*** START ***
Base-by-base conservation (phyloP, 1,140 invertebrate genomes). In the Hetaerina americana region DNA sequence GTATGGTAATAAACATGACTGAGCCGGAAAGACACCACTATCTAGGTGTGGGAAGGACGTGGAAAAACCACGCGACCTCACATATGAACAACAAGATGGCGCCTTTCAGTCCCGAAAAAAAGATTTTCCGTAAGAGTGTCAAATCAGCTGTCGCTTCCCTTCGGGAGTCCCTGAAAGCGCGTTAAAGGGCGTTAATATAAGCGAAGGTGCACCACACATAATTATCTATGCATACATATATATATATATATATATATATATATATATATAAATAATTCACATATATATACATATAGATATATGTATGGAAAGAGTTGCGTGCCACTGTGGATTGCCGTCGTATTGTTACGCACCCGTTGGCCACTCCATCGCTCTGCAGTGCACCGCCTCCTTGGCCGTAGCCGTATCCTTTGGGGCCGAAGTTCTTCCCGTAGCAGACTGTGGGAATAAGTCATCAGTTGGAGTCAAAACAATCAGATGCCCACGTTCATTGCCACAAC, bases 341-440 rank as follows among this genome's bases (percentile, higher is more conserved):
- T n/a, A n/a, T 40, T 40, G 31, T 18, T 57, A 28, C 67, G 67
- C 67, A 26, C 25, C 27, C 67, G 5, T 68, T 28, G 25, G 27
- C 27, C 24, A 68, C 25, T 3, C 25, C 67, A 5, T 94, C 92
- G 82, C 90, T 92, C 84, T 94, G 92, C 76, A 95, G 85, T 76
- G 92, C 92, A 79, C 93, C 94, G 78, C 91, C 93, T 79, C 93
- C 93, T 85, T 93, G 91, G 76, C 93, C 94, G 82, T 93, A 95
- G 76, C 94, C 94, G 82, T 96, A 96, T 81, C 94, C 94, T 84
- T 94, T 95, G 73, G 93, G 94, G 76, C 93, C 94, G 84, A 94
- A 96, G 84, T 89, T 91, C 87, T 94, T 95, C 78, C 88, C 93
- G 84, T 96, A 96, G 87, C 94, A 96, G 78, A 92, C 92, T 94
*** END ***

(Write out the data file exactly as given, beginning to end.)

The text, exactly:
Base-by-base conservation (phyloP, 1,140 invertebrate genomes). In the Hetaerina americana region DNA sequence GTATGGTAATAAACATGACTGAGCCGGAAAGACACCACTATCTAGGTGTGGGAAGGACGTGGAAAAACCACGCGACCTCACATATGAACAACAAGATGGCGCCTTTCAGTCCCGAAAAAAAGATTTTCCGTAAGAGTGTCAAATCAGCTGTCGCTTCCCTTCGGGAGTCCCTGAAAGCGCGTTAAAGGGCGTTAATATAAGCGAAGGTGCACCACACATAATTATCTATGCATACATATATATATATATATATATATATATATATATATAAATAATTCACATATATATACATATAGATATATGTATGGAAAGAGTTGCGTGCCACTGTGGATTGCCGTCGTATTGTTACGCACCCGTTGGCCACTCCATCGCTCTGCAGTGCACCGCCTCCTTGGCCGTAGCCGTATCCTTTGGGGCCGAAGTTCTTCCCGTAGCAGACTGTGGGAATAAGTCATCAGTTGGAGTCAAAACAATCAGATGCCCACGTTCATTGCCACAAC, bases 341-440 rank as follows among this genome's bases (percentile, higher is more conserved):
- T n/a, A n/a, T 40, T 40, G 31, T 18, T 57, A 28, C 67, G 67
- C 67, A 26, C 25, C 27, C 67, G 5, T 68, T 28, G 25, G 27
- C 27, C 24, A 68, C 25, T 3, C 25, C 67, A 5, T 94, C 92
- G 82, C 90, T 92, C 84, T 94, G 92, C 76, A 95, G 85, T 76
- G 92, C 92, A 79, C 93, C 94, G 78, C 91, C 93, T 79, C 93
- C 93, T 85, T 93, G 91, G 76, C 93, C 94, G 82, T 93, A 95
- G 76, C 94, C 94, G 82, T 96, A 96, T 81, C 94, C 94, T 84
- T 94, T 95, G 73, G 93, G 94, G 76, C 93, C 94, G 84, A 94
- A 96, G 84, T 89, T 91, C 87, T 94, T 95, C 78, C 88, C 93
- G 84, T 96, A 96, G 87, C 94, A 96, G 78, A 92, C 92, T 94